|Publication number||US3369306 A|
|Publication date||Feb 20, 1968|
|Filing date||Mar 28, 1966|
|Priority date||Mar 30, 1965|
|Publication number||US 3369306 A, US 3369306A, US-A-3369306, US3369306 A, US3369306A|
|Inventors||Evans Raymond Victor|
|Original Assignee||Singer Cobble Ltd|
|Export Citation||BiBTeX, EndNote, RefMan|
|Patent Citations (7), Referenced by (6), Classifications (13), Legal Events (2)|
|External Links: USPTO, USPTO Assignment, Espacenet|
R. V. EVANS CONVEYORS Feb. 20, 1968 Filed March 28, 1966 i" /1 12f #E l 3 )I lig QM l /NVENTOE RAYMOND VICTOR EVANS United States Patent Oli ce 3,369,306 Patented Feb. 20, 1968 3,369,306 CONVEYORS Raymond Victor Evans, Blackburn, England, assigner to Singer-Cobble Limited, Blackburn, England Filed Mar. 28, 1966, Ser. No. 537,748 Claims priority, application Great Britain, Mar. 30, 1965, 13,401/ 65 Claims. (Cl. 34--162) ABSTRACT OF THE DISCLOSURE A ilexible conveyor is formed by closely spaced parallel wires suspended between two endless chains of pivoted links. Each chain mns in a guide and the spacing between the guides is adjustable to maintain the wires taut. Uniform tension on the wires is maintained by having one of the guides laterally movable and controlling the spacing between the guides by applying a relatively constant force to the movable guide.
The invention relates to conveyors and has more particular reference to conveyors having an openwork support surface thereto.
It is the primary object of the present invention to provide a conveyor of such character as will allow of the free application of a treatment media to material supported on and by the conveyor with the minimum of marking of such material.
According to the present invention a flexible conveyor is characterised in that the support surface thereof includes a multiplicity of spaced parallel wires or wire structures extending between opposed retention members, said members being mounted for movement relative to appropriate guide means and the said wires or wire structures being under tension.
In the preferred embodiment the conveyor comprises two spaced endless structures arranged in vertical disposition, and a plurality of spaced parallel support elements extending between the said structures, the structures being adapted to retain the support elements as applied thereto and each such support element comprising a wire or a plurality thereof. Each said endless structure is located in and guided by guide means, the said means being adjustable transversely of the conveyor thereby to allow of the tensioning of the support elements, and means are provided for applying a force to the guide means to maintain the support elements taut.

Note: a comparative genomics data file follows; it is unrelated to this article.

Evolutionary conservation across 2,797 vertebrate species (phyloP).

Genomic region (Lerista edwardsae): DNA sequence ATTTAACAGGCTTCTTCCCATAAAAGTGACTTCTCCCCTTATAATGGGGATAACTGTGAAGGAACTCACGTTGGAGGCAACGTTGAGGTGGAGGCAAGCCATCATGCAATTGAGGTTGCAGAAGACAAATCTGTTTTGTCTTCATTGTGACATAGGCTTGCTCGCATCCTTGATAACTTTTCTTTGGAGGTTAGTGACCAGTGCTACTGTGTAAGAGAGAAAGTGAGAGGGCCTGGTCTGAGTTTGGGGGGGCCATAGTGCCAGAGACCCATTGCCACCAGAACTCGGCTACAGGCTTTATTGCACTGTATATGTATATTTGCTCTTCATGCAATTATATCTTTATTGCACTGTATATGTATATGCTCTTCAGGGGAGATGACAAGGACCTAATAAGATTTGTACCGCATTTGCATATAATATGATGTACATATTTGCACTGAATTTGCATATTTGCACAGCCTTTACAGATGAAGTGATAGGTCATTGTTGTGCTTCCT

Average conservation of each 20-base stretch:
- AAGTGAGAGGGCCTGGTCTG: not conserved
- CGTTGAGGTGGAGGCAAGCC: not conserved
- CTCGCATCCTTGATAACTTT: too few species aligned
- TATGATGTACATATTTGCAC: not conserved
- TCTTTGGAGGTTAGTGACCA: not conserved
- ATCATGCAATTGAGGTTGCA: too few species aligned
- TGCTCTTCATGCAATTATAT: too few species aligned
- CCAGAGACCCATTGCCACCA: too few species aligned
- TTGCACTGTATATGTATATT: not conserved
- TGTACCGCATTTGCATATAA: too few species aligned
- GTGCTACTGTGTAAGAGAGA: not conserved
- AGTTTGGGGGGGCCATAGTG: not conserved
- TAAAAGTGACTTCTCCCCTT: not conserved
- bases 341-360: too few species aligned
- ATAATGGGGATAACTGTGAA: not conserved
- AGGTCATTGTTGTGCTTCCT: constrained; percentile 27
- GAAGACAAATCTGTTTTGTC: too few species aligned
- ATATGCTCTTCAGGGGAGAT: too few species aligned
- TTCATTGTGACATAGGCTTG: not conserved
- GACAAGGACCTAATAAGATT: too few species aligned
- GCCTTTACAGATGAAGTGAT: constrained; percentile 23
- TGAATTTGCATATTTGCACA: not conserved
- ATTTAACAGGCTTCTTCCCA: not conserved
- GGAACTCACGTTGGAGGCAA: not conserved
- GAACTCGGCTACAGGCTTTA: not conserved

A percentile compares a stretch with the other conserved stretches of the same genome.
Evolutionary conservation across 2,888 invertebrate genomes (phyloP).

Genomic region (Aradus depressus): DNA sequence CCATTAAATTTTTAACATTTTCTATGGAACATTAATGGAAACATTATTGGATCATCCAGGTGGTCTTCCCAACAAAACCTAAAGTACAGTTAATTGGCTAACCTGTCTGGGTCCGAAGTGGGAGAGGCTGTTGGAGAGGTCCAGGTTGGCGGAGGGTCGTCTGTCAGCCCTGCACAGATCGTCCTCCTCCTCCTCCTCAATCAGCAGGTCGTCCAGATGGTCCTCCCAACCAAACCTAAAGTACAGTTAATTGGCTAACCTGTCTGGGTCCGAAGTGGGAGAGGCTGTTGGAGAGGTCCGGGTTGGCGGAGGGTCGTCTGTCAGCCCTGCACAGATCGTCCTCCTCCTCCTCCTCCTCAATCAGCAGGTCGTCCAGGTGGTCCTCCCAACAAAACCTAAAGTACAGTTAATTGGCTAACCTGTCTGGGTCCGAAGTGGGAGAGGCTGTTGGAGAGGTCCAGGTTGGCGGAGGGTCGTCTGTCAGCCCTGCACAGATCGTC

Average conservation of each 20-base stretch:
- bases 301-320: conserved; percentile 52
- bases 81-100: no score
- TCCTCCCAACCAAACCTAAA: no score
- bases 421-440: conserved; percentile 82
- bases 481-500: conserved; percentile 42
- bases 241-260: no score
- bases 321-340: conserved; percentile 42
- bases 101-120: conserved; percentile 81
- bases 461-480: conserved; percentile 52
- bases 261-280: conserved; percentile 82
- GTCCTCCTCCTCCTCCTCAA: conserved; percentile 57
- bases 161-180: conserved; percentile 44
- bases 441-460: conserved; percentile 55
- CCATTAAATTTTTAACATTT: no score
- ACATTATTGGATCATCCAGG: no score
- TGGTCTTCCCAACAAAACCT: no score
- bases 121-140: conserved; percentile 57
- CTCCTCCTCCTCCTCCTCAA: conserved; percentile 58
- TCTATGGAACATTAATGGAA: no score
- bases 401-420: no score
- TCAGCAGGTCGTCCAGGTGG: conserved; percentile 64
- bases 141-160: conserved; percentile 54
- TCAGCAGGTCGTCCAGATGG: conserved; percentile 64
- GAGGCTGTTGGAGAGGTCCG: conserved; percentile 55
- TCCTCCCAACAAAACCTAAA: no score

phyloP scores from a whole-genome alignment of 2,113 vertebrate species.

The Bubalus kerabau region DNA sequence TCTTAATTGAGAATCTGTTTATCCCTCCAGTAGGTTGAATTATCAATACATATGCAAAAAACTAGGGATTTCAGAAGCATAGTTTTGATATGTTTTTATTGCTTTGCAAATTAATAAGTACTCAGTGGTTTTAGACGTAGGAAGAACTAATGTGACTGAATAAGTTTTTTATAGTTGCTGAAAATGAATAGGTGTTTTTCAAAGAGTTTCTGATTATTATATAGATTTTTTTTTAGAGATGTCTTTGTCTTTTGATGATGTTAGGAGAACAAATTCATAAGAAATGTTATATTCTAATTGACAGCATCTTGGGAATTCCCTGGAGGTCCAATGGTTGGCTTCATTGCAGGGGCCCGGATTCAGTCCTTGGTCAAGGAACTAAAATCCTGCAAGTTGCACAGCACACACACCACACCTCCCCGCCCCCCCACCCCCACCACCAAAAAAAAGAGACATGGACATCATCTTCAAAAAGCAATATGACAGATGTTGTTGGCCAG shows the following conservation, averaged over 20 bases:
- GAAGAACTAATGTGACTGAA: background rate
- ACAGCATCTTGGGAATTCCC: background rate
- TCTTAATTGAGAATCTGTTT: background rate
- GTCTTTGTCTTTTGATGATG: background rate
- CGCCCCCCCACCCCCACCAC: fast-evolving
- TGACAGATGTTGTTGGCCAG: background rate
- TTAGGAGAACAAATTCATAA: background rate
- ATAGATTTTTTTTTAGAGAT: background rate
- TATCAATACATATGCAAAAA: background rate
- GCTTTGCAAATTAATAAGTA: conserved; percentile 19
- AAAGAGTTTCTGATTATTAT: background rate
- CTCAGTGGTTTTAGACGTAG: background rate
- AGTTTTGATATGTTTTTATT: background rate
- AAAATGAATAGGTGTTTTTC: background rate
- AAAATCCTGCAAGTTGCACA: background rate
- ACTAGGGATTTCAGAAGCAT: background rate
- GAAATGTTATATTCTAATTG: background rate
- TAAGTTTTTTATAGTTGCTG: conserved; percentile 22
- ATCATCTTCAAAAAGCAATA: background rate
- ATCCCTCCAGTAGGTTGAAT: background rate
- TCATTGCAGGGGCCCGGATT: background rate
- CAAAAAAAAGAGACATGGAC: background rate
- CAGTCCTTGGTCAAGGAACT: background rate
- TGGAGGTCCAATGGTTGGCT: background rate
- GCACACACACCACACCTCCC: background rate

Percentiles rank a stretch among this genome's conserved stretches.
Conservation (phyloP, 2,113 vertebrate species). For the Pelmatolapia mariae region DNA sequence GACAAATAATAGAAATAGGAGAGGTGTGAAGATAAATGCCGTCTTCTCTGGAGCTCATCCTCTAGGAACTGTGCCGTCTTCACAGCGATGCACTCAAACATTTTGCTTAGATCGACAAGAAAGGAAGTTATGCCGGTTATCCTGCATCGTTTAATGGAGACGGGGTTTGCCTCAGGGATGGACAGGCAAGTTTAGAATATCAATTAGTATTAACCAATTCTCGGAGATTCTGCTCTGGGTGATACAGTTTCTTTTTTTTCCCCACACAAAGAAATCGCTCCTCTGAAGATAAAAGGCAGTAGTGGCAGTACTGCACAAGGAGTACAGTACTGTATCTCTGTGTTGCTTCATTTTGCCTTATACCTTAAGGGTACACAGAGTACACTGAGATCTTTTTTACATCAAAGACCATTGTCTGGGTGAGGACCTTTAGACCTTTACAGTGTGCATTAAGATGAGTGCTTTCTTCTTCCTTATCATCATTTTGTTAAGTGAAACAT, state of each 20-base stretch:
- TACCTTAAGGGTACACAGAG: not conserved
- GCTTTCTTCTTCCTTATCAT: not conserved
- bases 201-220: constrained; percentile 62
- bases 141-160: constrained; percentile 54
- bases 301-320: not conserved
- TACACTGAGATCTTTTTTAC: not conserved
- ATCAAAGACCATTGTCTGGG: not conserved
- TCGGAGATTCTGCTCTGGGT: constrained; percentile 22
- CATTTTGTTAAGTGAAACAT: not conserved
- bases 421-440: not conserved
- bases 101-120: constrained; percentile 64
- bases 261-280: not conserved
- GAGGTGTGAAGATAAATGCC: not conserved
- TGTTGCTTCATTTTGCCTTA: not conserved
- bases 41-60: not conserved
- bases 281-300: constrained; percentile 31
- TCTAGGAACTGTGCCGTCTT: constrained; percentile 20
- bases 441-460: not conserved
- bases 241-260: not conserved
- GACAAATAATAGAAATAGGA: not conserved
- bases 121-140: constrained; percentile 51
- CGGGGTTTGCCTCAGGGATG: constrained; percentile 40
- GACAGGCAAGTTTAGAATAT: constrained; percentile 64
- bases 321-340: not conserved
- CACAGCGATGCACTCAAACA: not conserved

The invention will now be described further, by way of example only, with reference to the accompanying diagrammatic drawings illustrating one embodiment thereof and in which:
FIG. l is a diagrammatic side elevation of a double conveyor according to the invention;
FIG. 2 is a section corresponding to line II-II of FIG. 1; and
FIG. 3 is a perspective view of a typical conveyor section.
Referring now to the drawings, and particularly to FIG. 1 thereof, a conveyor assembly 11 comprises two similar endless conveyors 11a disposed in spaced apart relationship one above the other so as to dene a passage 12 of predetermined dimensions herebetween, and each having pressure or suction boxes 13 therein for passing hot air or other treatment media through the material 14 via the perforate sheet defined by the lower and upper runs respectively of the conveyors.
Each conveyor 11a consists of two spaced parallel chains 15 supported on and progressed by sprocket wheels 16, and a plurality of closely adjacent parallel wires 17 extending between the chains.
The chains 15 move in guides 18a, 1811 (see FIG. 2), arranged at each side of the machine, one such guide 18a being fixed and the other 18h being adjustable transversely of the conveyor thereby to apply a tension to the individual wires 17 and/or to compensate for temperature variations. The adjustable guide 18b is positionally controlled by means of a spring 21 compressed between the enlarged end of piston 19 and the rigid plate 22. The compression spring exerts a relatively constant force upon the adjustable guide 18b, through the piston 19, and thereby maintains the wires 17 taut despite variations in ambient temperature. It is, of course, apparent that the force could be exerted by hydraulic or pneumatic apparatus in place of the illustrated compression spring.
The corresponding sprocket wheels for each end of the conveyor are mounted on a common shaft'.